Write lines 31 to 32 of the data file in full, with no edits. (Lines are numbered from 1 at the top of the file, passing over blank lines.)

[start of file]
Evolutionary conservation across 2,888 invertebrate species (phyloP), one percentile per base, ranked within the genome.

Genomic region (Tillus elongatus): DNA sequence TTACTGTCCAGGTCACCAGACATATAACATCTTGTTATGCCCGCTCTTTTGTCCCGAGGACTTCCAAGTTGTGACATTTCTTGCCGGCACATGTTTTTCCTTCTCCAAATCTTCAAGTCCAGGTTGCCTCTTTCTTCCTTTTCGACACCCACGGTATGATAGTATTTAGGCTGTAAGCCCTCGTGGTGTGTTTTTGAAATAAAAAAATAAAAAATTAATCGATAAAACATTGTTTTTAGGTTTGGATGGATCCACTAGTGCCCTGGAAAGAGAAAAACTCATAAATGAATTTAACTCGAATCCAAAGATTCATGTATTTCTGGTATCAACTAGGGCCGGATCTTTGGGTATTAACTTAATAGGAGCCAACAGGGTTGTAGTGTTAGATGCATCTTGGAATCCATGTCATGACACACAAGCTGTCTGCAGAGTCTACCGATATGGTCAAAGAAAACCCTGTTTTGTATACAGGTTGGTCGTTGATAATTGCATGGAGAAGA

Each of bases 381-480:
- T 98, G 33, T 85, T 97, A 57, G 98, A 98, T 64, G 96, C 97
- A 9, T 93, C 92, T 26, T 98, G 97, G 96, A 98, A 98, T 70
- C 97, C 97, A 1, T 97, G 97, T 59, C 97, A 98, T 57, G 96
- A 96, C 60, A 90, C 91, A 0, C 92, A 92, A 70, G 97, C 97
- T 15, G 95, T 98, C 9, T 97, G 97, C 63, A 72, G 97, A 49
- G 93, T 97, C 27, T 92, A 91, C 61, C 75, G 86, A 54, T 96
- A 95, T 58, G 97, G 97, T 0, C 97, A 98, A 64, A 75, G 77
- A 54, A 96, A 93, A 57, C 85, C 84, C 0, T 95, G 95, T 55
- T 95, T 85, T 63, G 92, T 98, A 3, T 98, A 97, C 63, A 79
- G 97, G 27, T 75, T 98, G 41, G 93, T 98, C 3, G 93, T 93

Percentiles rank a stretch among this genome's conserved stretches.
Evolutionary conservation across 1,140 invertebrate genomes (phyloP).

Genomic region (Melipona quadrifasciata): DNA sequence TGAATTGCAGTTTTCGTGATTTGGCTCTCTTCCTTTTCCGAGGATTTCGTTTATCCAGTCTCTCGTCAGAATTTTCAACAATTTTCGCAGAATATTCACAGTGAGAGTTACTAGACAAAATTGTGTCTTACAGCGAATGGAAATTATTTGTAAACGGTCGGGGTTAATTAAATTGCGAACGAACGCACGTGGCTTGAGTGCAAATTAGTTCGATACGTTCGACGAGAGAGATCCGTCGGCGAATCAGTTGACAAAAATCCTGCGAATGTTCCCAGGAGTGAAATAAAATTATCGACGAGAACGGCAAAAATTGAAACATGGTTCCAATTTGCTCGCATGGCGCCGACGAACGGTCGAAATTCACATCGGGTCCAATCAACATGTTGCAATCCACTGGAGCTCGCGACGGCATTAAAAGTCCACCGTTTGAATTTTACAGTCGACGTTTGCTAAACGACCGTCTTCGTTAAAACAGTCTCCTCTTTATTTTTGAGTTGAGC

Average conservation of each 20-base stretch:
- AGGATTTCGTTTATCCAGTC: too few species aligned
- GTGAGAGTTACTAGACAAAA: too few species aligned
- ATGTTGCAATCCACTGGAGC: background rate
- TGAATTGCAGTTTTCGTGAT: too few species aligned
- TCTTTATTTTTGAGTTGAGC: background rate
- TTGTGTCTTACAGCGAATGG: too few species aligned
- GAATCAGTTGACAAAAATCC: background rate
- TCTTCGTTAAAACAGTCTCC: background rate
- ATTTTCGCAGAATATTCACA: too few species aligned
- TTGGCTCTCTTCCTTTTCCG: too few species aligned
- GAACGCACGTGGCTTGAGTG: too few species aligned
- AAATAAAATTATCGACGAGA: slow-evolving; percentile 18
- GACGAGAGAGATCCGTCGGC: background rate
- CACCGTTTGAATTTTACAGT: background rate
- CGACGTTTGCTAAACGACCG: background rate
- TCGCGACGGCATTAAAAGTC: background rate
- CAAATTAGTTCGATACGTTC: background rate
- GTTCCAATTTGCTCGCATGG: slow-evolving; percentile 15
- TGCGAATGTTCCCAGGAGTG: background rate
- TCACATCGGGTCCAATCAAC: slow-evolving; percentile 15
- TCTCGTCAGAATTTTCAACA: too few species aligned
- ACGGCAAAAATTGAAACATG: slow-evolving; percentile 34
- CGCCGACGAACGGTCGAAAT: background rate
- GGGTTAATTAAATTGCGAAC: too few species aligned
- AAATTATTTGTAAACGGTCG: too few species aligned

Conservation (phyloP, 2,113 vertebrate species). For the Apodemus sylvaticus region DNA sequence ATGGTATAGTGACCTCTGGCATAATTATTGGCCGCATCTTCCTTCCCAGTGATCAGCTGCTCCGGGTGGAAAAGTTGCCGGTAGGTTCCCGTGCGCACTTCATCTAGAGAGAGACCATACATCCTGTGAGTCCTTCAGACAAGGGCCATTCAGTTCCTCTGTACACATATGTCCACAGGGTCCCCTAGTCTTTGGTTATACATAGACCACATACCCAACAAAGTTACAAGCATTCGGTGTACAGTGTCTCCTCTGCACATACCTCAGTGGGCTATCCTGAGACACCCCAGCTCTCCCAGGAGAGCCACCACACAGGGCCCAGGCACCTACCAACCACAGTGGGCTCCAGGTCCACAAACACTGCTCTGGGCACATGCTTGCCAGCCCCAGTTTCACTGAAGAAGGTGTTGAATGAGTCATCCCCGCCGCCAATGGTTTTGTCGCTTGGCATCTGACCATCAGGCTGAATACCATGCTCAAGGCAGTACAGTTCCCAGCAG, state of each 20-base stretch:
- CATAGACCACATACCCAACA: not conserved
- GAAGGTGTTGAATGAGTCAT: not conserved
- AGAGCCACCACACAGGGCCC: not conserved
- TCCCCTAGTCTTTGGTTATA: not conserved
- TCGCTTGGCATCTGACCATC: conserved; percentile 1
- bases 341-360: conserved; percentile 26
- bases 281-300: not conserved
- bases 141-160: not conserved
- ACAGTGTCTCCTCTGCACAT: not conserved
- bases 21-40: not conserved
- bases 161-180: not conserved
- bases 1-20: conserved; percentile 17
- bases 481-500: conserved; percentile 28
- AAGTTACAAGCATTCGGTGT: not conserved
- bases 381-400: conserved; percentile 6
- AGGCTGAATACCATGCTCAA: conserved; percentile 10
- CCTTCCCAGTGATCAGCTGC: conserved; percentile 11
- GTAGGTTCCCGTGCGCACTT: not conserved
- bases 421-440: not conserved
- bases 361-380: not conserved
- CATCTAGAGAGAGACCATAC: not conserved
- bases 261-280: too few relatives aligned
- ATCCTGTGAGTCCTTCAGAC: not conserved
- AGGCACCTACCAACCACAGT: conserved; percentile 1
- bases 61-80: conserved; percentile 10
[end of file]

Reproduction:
- CACCGTTTGAATTTTACAGT: background rate
- CGACGTTTGCTAAACGACCG: background rate